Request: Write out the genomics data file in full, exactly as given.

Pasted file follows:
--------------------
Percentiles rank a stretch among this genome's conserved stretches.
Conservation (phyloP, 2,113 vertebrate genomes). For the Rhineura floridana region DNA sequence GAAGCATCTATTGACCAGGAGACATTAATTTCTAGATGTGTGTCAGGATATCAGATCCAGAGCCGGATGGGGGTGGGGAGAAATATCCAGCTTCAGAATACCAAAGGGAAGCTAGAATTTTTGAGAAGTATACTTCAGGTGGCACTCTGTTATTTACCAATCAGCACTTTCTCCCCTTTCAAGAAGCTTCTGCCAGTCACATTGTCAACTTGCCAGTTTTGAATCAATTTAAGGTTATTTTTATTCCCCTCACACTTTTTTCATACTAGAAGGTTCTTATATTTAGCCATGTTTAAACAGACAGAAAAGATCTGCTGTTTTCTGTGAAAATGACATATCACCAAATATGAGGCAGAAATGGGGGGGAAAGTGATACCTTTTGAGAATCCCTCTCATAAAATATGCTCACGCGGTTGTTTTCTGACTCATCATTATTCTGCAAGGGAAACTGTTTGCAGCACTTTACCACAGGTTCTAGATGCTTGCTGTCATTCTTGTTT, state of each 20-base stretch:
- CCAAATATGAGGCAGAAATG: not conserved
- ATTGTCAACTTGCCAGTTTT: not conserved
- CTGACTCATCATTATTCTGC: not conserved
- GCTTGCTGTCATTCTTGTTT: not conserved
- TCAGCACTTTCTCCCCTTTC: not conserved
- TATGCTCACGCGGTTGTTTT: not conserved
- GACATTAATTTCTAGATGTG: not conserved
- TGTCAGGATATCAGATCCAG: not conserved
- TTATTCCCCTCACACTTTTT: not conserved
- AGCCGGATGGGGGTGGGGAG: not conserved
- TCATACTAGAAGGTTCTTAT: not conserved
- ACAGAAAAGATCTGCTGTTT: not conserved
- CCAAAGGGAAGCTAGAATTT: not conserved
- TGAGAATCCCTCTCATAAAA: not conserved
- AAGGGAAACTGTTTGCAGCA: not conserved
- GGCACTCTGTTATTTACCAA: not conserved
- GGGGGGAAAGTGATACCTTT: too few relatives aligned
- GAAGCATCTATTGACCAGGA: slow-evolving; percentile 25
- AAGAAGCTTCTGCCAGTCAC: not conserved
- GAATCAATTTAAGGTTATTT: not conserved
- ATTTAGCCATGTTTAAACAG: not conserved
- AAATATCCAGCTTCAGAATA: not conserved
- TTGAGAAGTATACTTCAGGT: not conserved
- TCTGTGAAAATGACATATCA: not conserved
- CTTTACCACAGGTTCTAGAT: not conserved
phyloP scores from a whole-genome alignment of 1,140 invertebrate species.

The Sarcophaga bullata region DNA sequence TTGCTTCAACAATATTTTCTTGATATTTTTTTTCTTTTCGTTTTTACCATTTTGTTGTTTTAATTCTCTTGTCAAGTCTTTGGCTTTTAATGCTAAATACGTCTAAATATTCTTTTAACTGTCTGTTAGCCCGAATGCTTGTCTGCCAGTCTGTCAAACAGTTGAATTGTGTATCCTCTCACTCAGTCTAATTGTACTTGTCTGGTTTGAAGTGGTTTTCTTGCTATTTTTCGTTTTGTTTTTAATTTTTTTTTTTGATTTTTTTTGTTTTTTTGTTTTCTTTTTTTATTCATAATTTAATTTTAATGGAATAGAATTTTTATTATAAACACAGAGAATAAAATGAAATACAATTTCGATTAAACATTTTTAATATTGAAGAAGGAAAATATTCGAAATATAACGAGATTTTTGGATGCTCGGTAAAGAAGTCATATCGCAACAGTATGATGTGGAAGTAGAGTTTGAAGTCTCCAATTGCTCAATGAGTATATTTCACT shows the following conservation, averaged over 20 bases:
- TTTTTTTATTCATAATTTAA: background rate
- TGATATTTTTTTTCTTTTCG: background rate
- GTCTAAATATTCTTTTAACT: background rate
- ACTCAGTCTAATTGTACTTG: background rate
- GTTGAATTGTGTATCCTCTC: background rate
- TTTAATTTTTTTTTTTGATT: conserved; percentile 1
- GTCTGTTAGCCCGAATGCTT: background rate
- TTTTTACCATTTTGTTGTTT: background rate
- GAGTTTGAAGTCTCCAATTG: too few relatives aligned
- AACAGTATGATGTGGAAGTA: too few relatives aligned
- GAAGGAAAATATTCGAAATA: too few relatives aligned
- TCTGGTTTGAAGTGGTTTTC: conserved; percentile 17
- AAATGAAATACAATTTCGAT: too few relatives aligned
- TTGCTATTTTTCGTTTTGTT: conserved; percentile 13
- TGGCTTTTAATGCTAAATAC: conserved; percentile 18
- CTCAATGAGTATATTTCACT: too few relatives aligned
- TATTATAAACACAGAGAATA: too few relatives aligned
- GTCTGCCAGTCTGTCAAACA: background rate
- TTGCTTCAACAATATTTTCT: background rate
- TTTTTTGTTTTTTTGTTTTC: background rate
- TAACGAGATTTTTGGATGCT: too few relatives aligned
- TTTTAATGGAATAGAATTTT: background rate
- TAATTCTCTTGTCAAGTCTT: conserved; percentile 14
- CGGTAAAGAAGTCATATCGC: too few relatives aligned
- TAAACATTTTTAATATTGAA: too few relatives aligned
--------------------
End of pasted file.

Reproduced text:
Percentiles rank a stretch among this genome's conserved stretches.
Conservation (phyloP, 2,113 vertebrate genomes). For the Rhineura floridana region DNA sequence GAAGCATCTATTGACCAGGAGACATTAATTTCTAGATGTGTGTCAGGATATCAGATCCAGAGCCGGATGGGGGTGGGGAGAAATATCCAGCTTCAGAATACCAAAGGGAAGCTAGAATTTTTGAGAAGTATACTTCAGGTGGCACTCTGTTATTTACCAATCAGCACTTTCTCCCCTTTCAAGAAGCTTCTGCCAGTCACATTGTCAACTTGCCAGTTTTGAATCAATTTAAGGTTATTTTTATTCCCCTCACACTTTTTTCATACTAGAAGGTTCTTATATTTAGCCATGTTTAAACAGACAGAAAAGATCTGCTGTTTTCTGTGAAAATGACATATCACCAAATATGAGGCAGAAATGGGGGGGAAAGTGATACCTTTTGAGAATCCCTCTCATAAAATATGCTCACGCGGTTGTTTTCTGACTCATCATTATTCTGCAAGGGAAACTGTTTGCAGCACTTTACCACAGGTTCTAGATGCTTGCTGTCATTCTTGTTT, state of each 20-base stretch:
- CCAAATATGAGGCAGAAATG: not conserved
- ATTGTCAACTTGCCAGTTTT: not conserved
- CTGACTCATCATTATTCTGC: not conserved
- GCTTGCTGTCATTCTTGTTT: not conserved
- TCAGCACTTTCTCCCCTTTC: not conserved
- TATGCTCACGCGGTTGTTTT: not conserved
- GACATTAATTTCTAGATGTG: not conserved
- TGTCAGGATATCAGATCCAG: not conserved
- TTATTCCCCTCACACTTTTT: not conserved
- AGCCGGATGGGGGTGGGGAG: not conserved
- TCATACTAGAAGGTTCTTAT: not conserved
- ACAGAAAAGATCTGCTGTTT: not conserved
- CCAAAGGGAAGCTAGAATTT: not conserved
- TGAGAATCCCTCTCATAAAA: not conserved
- AAGGGAAACTGTTTGCAGCA: not conserved
- GGCACTCTGTTATTTACCAA: not conserved
- GGGGGGAAAGTGATACCTTT: too few relatives aligned
- GAAGCATCTATTGACCAGGA: slow-evolving; percentile 25
- AAGAAGCTTCTGCCAGTCAC: not conserved
- GAATCAATTTAAGGTTATTT: not conserved
- ATTTAGCCATGTTTAAACAG: not conserved
- AAATATCCAGCTTCAGAATA: not conserved
- TTGAGAAGTATACTTCAGGT: not conserved
- TCTGTGAAAATGACATATCA: not conserved
- CTTTACCACAGGTTCTAGAT: not conserved
phyloP scores from a whole-genome alignment of 1,140 invertebrate species.

The Sarcophaga bullata region DNA sequence TTGCTTCAACAATATTTTCTTGATATTTTTTTTCTTTTCGTTTTTACCATTTTGTTGTTTTAATTCTCTTGTCAAGTCTTTGGCTTTTAATGCTAAATACGTCTAAATATTCTTTTAACTGTCTGTTAGCCCGAATGCTTGTCTGCCAGTCTGTCAAACAGTTGAATTGTGTATCCTCTCACTCAGTCTAATTGTACTTGTCTGGTTTGAAGTGGTTTTCTTGCTATTTTTCGTTTTGTTTTTAATTTTTTTTTTTGATTTTTTTTGTTTTTTTGTTTTCTTTTTTTATTCATAATTTAATTTTAATGGAATAGAATTTTTATTATAAACACAGAGAATAAAATGAAATACAATTTCGATTAAACATTTTTAATATTGAAGAAGGAAAATATTCGAAATATAACGAGATTTTTGGATGCTCGGTAAAGAAGTCATATCGCAACAGTATGATGTGGAAGTAGAGTTTGAAGTCTCCAATTGCTCAATGAGTATATTTCACT shows the following conservation, averaged over 20 bases:
- TTTTTTTATTCATAATTTAA: background rate
- TGATATTTTTTTTCTTTTCG: background rate
- GTCTAAATATTCTTTTAACT: background rate
- ACTCAGTCTAATTGTACTTG: background rate
- GTTGAATTGTGTATCCTCTC: background rate
- TTTAATTTTTTTTTTTGATT: conserved; percentile 1
- GTCTGTTAGCCCGAATGCTT: background rate
- TTTTTACCATTTTGTTGTTT: background rate
- GAGTTTGAAGTCTCCAATTG: too few relatives aligned
- AACAGTATGATGTGGAAGTA: too few relatives aligned
- GAAGGAAAATATTCGAAATA: too few relatives aligned
- TCTGGTTTGAAGTGGTTTTC: conserved; percentile 17
- AAATGAAATACAATTTCGAT: too few relatives aligned
- TTGCTATTTTTCGTTTTGTT: conserved; percentile 13
- TGGCTTTTAATGCTAAATAC: conserved; percentile 18
- CTCAATGAGTATATTTCACT: too few relatives aligned
- TATTATAAACACAGAGAATA: too few relatives aligned
- GTCTGCCAGTCTGTCAAACA: background rate
- TTGCTTCAACAATATTTTCT: background rate
- TTTTTTGTTTTTTTGTTTTC: background rate
- TAACGAGATTTTTGGATGCT: too few relatives aligned
- TTTTAATGGAATAGAATTTT: background rate
- TAATTCTCTTGTCAAGTCTT: conserved; percentile 14
- CGGTAAAGAAGTCATATCGC: too few relatives aligned
- TAAACATTTTTAATATTGAA: too few relatives aligned